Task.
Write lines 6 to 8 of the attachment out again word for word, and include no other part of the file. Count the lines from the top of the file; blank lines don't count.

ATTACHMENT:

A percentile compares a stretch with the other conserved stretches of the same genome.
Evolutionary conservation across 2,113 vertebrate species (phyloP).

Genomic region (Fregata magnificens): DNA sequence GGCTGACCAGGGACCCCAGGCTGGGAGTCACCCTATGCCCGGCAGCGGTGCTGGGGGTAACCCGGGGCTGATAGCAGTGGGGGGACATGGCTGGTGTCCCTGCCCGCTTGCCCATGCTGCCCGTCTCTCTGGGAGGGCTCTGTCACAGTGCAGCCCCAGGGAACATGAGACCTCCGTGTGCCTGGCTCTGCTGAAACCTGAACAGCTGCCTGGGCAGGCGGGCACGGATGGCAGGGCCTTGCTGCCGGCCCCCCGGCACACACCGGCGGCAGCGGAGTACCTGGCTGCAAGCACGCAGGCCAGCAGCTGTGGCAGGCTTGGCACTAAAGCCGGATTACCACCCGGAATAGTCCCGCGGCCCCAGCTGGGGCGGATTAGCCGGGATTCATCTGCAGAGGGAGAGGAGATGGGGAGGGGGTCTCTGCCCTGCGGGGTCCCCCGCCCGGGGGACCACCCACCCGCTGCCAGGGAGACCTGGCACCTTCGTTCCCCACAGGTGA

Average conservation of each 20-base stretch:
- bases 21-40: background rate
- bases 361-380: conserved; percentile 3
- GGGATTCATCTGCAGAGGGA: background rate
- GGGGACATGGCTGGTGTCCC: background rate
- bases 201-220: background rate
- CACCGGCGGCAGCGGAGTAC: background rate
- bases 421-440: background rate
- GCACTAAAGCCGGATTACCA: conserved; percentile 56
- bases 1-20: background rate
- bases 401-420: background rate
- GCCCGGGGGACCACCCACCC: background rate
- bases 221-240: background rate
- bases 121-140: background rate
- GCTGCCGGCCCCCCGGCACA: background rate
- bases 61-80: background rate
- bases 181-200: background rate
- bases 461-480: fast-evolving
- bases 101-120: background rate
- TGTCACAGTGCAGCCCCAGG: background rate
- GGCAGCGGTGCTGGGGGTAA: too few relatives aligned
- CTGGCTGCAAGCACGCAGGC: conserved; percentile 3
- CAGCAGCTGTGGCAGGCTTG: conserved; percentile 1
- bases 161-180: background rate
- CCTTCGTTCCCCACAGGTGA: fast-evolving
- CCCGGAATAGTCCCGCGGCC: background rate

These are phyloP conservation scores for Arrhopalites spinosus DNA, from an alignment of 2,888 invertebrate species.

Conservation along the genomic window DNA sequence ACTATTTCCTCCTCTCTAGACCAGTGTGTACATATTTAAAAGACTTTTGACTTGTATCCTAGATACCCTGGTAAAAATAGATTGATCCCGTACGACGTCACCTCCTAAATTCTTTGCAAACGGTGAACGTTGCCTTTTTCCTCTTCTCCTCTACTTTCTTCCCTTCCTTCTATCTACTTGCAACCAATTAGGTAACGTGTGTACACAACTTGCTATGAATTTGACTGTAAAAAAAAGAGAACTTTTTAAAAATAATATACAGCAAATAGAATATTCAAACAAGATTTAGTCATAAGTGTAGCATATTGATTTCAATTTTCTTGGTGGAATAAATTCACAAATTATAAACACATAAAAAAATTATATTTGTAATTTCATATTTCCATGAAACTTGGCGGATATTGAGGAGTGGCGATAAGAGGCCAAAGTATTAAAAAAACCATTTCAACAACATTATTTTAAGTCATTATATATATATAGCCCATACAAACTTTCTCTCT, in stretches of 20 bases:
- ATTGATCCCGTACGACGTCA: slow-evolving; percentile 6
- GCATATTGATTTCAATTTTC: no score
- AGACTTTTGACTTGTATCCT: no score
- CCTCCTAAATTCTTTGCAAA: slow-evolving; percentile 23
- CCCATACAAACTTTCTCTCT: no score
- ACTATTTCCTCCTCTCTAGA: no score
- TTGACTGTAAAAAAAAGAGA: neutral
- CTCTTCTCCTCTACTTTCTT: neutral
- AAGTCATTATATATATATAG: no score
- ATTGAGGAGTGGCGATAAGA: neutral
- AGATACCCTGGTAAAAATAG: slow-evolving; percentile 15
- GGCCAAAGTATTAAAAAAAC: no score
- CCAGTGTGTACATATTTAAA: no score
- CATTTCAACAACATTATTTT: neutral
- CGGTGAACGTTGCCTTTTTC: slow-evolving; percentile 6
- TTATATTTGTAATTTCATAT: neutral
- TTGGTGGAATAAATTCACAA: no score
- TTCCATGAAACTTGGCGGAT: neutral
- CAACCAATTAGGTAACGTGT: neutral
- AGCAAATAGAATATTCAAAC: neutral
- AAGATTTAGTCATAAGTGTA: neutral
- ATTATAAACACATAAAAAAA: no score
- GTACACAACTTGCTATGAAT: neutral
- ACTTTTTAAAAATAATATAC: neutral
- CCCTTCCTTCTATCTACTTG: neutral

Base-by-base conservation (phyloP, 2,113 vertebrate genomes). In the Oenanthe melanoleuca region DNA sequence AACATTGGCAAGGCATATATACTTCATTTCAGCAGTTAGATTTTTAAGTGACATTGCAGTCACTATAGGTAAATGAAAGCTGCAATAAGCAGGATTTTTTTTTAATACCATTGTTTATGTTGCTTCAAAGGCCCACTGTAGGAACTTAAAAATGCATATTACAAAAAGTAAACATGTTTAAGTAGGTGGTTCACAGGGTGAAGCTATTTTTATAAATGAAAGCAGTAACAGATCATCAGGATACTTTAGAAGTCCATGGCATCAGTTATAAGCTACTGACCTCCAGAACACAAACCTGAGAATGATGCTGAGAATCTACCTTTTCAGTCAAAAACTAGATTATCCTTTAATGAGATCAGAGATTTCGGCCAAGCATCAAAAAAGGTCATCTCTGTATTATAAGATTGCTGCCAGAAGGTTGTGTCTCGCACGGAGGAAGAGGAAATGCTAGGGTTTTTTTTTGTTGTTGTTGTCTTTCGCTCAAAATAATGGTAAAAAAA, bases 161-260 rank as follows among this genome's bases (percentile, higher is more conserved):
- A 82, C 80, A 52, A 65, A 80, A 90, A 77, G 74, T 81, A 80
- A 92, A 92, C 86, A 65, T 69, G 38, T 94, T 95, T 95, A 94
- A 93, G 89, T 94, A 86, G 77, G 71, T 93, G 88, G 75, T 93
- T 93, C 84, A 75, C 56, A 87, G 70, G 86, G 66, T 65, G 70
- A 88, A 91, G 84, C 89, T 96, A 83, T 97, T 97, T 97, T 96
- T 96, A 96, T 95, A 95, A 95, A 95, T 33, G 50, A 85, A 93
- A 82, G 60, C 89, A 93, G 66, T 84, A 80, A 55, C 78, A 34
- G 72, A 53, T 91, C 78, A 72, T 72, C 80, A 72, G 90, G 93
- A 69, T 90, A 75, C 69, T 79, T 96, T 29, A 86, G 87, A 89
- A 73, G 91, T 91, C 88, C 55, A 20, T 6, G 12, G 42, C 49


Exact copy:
- bases 361-380: conserved; percentile 3
- GGGATTCATCTGCAGAGGGA: background rate
- GGGGACATGGCTGGTGTCCC: background rate